Performance testing of brake systems is a preventive measure that can mean the difference between an injury crash and a narrow miss. But this testing can be time-consuming and labor-intensive. Computerized brake testing speeds up the process and simplifies record-keeping. However, computerized brake testing can be an expensive proposition. A single testing station can set you back as much as $60,000. Less expensive alternatives are available, with some requiring only a $3,000 investment. The question is whether computerized brake testing makes sense for your operation.
Liability concerns allayed?
At Quincy Public Schools in Quincy, Ill., the transportation department operates approximately 100 school buses. John Mason, Quincy's maintenance superintendent, says computerized brake testing not only improves the safety profile of the fleet but also produces service records that can be helpful if there's an accident and subsequent investigation. "If you have something go out and the brakes were to fail, you could go back and show that every six months this vehicle has been put through a test and at this time, this is what [the test] showed," Mason says. Mason uses the B400T brake-testing unit manufactured by Hunter Engineering in Bridgeton, Mo. Testing involves driving the bus onto test plates and braking. The plates are wired to a computer that measures brake balance on each axle and helps isolate braking problems.
The old-fashioned method
Before switching to the B400T, Mason says he tested his buses the old-fashioned way, by rolling them onto a bare plate tester, which was situated on rollers. Springs were located underneath the plates and were attached to a pressure gauge, which would be used to measure the reading. The reading would then be multiplied by the vehicle's weight to measure the brake force and the deceleration factor. Computerized brake testing can take less than a minute, and cuts down significantly on the amount of time and energy spent by mechanics in filling out paperwork. Mason, who has been using the Hunter brake tester for seven years, says some early glitches in the system have been ironed out, but the growing presence of antilock braking systems (ABS) on school buses can create problems for his brake-testing unit. "New buses coming out this year have ABS, which is required by federal law, but there's a problem with the ABS and our brake-testing system because if you're too excessive on the brakes, the ABS kicks in and scrambles the test results," Mason says. "To avoid this, I have the mechanics go steady on the brake during testing."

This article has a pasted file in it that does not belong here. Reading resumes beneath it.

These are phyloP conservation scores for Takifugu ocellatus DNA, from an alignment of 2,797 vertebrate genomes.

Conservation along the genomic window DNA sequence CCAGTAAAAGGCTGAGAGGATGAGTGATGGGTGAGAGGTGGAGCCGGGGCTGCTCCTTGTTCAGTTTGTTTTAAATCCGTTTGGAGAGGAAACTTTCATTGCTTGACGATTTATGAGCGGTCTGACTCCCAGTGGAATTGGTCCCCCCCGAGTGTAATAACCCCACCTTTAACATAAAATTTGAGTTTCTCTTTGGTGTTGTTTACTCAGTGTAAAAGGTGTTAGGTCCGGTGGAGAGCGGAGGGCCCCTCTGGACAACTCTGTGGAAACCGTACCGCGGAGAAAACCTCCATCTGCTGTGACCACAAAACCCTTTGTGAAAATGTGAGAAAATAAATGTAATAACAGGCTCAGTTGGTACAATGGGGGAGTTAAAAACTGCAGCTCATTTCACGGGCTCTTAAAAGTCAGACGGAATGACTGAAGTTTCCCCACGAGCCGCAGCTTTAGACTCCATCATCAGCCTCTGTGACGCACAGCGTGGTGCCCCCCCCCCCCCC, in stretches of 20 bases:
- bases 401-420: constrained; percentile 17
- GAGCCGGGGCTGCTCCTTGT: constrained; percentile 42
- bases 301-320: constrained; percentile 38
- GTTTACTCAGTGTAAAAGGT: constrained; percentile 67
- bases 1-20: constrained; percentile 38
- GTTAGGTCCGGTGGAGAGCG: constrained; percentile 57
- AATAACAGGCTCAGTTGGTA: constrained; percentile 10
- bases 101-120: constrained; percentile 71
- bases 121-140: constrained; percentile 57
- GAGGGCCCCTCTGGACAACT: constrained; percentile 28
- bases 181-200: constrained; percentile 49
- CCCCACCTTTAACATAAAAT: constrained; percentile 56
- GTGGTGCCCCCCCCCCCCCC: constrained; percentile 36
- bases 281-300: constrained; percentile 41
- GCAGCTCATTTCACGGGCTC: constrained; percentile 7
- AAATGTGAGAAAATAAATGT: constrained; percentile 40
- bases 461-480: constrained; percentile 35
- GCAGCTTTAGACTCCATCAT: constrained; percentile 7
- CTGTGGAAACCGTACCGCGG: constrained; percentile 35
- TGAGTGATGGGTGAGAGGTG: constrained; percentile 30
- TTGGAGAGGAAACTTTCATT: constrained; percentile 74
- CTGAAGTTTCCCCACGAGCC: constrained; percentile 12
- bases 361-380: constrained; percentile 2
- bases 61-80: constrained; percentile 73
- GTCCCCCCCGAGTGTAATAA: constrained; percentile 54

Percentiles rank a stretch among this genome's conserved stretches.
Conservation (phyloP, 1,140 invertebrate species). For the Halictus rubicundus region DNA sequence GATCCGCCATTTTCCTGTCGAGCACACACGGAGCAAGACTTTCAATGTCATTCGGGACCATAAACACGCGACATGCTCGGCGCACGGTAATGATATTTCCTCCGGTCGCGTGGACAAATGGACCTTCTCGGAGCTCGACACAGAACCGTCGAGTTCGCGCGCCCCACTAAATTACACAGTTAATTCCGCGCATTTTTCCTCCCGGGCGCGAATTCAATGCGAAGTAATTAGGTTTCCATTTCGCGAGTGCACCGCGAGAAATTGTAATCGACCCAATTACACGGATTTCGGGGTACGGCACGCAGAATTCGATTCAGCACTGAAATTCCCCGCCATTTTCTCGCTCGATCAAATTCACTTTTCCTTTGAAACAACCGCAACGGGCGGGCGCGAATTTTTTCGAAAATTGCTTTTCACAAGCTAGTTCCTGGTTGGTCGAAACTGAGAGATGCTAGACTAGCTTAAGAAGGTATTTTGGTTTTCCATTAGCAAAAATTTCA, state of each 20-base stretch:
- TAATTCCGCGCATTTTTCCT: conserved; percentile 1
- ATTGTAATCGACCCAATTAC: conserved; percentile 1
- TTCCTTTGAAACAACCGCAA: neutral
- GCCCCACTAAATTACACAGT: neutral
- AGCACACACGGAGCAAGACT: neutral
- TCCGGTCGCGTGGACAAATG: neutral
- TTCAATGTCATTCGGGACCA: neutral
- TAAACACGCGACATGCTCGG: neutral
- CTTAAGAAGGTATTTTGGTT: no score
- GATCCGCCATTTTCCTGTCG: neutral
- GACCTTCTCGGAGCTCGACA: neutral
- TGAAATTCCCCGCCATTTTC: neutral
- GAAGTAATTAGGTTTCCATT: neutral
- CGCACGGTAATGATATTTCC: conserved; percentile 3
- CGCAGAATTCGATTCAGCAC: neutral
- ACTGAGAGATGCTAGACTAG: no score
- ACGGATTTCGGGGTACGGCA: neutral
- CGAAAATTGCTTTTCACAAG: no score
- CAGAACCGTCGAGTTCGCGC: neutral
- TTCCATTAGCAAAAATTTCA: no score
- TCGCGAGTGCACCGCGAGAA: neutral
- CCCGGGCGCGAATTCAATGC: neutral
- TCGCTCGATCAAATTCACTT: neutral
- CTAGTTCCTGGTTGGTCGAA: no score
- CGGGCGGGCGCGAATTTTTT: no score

New unit uses heat sensor
Not all computerized brake-testing systems are created equal. Like Hunter's B400T, the TBT 1000 Thermal Brake Tester by Nu-Tech Industries in Brookfield, Wis., tests for brake imbalances and potential brake problems, but it accomplishes its objectives quite differently. The TBT 1000, which costs approximately $3,000 per unit, includes a handset and base station, software and a CD-ROM tutorial. The handset is used to detect temperature differences between left and right brakes on the same axle. A significant difference would indicate a problem. According to the manufacturer, the testing can be done in two minutes. However, the device only works when the brakes are warmed up, requiring that the vehicle be tested after a circuit on the highway. Frank Walter, vice president of safety, compliance and risk management for ATC Leasing Co. in Kenosha, Wis., has been using the TBT 1000 on his fleet of 70 tractor-trailer semis for about four months. So far, he's impressed with the unit's diagnostic capabilities. "Recently, a driver complained that the brakes on one of the vehicles were hard to use," Walter says. "By using the tester, we figured out which axle had the problem and discovered a bent copper line."
Data can be analyzed, too
With the TBT 1000, transportation managers can keep track of vehicle information by downloading it into a sortable spreadsheet. They can track an entire fleet or individual vehicles. Exception reports can also be created, allowing technicians to print out records only of vehicles showing "check" or "fail" conditions. But even with all of its efficiencies, computerized brake testing may not make sense for small school districts, which could accomplish the same objective by taking their buses to an outside garage. Brake-testing equipment manufacturers say the school bus industry has yet to embrace this technology, but Mason is a true believer. He says Hunter's computerized brake-testing equipment is worth the close to the $80,000 his district put into it. "It works, it's accurate and it does the job for us," he says.